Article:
On August 21, 2003, Willis died due to complications from chronic myelogenous leukemia in Skokie, Illinois. He was 40 years old. A memorial service for him was held on August 27, in Chicago.[2]


"Hellride" is the term used by Willis to describe his encounters with "demons",[7] which occurred mainly on the CTA bus lines in Chicago.[citation needed] Willis, diagnosed with paranoid schizophrenia, often claimed that demons were trying to ruin his "Harmony Joy Music" or "Joy Rides".[2][7] Willis also used the term to describe general harassment: In one of his songs he says, "He gave me a yelldown warhellride." When asked about the demons or Hellrides, Willis would often comment that he was trying to "stay the hell out of prison" by "not hitting people in the street with bricks." In several songs, both terms are used openly. One of Willis's songs is entitled "I Deserve a Warhellride".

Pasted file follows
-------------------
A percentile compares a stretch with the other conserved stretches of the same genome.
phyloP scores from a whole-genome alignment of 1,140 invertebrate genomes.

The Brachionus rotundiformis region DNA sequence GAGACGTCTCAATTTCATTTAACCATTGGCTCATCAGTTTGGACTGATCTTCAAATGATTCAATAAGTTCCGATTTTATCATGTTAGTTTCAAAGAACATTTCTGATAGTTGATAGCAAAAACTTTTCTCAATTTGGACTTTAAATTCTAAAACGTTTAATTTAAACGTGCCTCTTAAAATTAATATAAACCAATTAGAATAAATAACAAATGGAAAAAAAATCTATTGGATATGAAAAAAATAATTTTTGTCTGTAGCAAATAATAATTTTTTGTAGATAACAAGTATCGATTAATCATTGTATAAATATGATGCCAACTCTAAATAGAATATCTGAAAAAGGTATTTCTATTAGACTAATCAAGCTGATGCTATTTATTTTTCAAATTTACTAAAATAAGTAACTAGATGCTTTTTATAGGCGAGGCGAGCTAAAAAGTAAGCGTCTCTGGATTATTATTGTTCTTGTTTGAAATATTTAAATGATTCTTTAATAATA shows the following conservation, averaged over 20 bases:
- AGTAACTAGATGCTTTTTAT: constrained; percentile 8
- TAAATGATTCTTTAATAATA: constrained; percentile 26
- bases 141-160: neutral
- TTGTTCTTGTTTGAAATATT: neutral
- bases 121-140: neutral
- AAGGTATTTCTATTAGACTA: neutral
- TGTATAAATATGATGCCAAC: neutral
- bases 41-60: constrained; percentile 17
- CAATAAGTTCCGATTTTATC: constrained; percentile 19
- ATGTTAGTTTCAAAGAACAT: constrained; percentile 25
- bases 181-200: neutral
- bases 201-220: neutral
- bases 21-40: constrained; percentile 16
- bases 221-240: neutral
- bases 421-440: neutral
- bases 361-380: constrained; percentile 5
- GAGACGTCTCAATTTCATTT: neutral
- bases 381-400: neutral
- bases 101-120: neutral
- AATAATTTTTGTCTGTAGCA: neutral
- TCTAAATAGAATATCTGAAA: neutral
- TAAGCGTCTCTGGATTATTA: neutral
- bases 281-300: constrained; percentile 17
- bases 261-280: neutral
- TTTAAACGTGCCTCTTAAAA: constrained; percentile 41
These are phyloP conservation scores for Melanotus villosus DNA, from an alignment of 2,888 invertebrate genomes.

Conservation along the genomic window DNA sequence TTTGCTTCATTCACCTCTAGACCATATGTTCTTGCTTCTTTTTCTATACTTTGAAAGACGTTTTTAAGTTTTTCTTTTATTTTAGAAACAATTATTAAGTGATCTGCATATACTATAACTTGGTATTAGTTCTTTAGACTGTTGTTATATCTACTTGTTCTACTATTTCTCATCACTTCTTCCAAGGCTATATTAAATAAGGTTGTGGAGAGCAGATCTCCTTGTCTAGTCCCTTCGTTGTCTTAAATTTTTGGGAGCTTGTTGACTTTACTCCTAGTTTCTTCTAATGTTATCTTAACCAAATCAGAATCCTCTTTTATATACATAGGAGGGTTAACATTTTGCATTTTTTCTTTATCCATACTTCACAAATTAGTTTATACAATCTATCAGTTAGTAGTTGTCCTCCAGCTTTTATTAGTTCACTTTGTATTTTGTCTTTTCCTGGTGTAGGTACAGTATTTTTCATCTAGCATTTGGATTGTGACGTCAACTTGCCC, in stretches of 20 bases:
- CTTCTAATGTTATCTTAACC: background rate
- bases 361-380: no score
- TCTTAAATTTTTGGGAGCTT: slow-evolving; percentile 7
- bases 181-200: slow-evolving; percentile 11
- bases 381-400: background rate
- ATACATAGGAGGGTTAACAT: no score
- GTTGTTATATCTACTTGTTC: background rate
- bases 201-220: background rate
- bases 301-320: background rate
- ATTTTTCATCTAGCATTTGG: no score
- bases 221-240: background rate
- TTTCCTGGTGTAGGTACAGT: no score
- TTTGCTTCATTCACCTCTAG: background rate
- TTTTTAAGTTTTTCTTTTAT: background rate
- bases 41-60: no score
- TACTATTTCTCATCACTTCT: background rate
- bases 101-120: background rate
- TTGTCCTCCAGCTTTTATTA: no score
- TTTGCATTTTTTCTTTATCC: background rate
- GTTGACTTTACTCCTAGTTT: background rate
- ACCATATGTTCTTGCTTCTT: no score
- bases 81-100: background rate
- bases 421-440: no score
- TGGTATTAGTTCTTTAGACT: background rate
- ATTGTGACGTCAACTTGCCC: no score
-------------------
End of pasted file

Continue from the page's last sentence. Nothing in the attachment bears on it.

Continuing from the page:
Song style and structure

The Wesley Willis Fiasco songs were essentially punk rock songs with Willis howling his obscene, absurd rants as lyrics. Some called it exploitation; others dubbed it "savant-garde." The Wesley Willis Fiasco recorded at least three cover songs: Thin Lizzy's "Jailbreak",[8] Pure Prairie League's "Amie", and Duran Duran's "Girls on Film", the last of which was recorded for a 1997 Duran Duran tribute album. Another song by the Wesley Willis Fiasco, "The Bar Is Closed", recreates a section of Rush's "Tom Sawyer"; the song "Casper the Homosexual Friendly Ghost" does the same with Van Halen's "Jamie's Cryin'".